The latest edition - Chinese Complex Characters - is now in publication with a striking cover graphic.
Translation by Noriko Sugimori:
We may have a better life [if we] to leave it to AI, which has become more and more [invasive]
By Hashimoto Tsutomu, professor, Hokkaido University Graduate School
We sometimes rely on rankings in deciding which restaurant in front of a station to go or which souvenir to buy at travel destinations. Knowing that ranking is not always reliable, why do we sometimes accept information such as “the best 10 XX” without questioning it? Even chickens decide the order of feed and mating. If the order is disturbed, chickens in higher ranks poke the lower. It is chickens’ wisdom to observe the hierarchy to avoid such a situation. We human beings also pay attention to ranking to smooth interpersonal relationships. It seems that we can explain ranking and hierarchical order biologically.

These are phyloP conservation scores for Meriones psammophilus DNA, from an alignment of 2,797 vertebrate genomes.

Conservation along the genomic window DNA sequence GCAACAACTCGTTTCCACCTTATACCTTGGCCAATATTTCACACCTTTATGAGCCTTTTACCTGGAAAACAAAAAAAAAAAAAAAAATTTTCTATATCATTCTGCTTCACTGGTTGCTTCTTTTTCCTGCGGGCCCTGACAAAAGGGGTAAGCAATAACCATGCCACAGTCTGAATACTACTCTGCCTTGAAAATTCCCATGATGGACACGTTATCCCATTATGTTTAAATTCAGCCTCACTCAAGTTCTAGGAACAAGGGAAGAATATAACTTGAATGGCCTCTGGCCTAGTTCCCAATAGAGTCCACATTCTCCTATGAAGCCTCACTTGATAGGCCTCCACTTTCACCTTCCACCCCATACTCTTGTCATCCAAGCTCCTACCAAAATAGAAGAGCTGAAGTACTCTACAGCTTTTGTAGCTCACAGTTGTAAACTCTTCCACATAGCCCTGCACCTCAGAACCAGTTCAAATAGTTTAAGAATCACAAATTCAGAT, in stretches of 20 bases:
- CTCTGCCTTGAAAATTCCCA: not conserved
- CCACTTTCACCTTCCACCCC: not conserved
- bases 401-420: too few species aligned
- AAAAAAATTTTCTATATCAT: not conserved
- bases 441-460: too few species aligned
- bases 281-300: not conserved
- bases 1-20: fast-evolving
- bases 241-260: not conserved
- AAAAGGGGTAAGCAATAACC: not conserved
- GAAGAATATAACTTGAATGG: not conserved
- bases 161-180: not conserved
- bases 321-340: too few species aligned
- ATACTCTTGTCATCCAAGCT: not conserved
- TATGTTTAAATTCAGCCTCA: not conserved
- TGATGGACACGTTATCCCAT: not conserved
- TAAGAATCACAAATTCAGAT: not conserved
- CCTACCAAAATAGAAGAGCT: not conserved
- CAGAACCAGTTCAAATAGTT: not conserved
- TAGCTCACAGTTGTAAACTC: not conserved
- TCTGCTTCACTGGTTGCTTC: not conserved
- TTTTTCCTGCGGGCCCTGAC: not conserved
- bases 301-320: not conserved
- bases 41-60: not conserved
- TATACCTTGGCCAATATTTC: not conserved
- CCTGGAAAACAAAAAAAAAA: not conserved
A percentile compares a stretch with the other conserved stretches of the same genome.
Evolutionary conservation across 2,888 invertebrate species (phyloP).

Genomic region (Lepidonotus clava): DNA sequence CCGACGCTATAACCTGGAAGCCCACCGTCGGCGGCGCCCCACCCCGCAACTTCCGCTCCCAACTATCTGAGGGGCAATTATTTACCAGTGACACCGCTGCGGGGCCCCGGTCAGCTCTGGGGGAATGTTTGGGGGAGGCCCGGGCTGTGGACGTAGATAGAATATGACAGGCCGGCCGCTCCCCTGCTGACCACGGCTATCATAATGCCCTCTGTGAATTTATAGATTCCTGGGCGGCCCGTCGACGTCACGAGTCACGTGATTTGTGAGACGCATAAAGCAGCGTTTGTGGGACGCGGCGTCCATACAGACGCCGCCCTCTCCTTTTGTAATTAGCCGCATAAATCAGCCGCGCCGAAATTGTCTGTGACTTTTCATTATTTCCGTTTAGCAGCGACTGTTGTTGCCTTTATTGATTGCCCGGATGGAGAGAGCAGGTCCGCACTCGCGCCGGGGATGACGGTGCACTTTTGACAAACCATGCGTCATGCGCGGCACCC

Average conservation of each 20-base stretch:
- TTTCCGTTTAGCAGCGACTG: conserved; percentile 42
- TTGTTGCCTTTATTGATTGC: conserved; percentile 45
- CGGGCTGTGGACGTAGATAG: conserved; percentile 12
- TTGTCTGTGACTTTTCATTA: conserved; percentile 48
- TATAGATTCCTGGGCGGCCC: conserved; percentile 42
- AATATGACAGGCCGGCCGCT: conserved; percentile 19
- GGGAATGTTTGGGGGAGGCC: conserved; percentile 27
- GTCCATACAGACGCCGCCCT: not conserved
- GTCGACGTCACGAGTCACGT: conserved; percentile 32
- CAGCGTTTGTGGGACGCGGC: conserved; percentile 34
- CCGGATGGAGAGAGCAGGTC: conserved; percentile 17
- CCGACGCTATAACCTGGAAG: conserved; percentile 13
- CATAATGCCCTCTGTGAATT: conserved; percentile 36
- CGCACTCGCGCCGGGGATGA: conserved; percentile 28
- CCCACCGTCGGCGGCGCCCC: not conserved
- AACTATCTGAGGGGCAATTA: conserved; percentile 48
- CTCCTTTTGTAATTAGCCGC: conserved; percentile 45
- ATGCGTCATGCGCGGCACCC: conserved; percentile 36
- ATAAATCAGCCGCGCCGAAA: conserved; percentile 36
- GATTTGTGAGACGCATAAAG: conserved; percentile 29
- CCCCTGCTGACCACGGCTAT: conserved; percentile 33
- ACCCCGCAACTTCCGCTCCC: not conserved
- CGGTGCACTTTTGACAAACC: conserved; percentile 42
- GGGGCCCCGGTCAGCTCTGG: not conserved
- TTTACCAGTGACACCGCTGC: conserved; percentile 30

However, other reasons are also available to explain why contemporary people care [do much about] rankings. Our processing capacity cannot keep up with information overload. It requires time and money to seek out appropriate information. Ranking or search engine by Google reduces the costs and shows us choices.
Even so, rankings may not be reliable. Like rankings of excellent countries, there is no meaning in rankings based on our subjective evaluations. To make convincing a ranking of excellent countries, a system will be needed so that each individual can set their evaluation criteria freely.
Some cases still do not work. Scientists’ research papers are evaluated based on several evaluation criteria. Artists’ income is affected by reputation principles in society. In any case, it is difficult to receive an objective evaluation. According to the author, in the case of artists, to be successful and get high reputation, the first thing to do is to do one’s best, and the second thing to do is to spend 80% of the time on marketing and the remaining 20% on creative activity. Surprisingly, evaluations depend on marketing.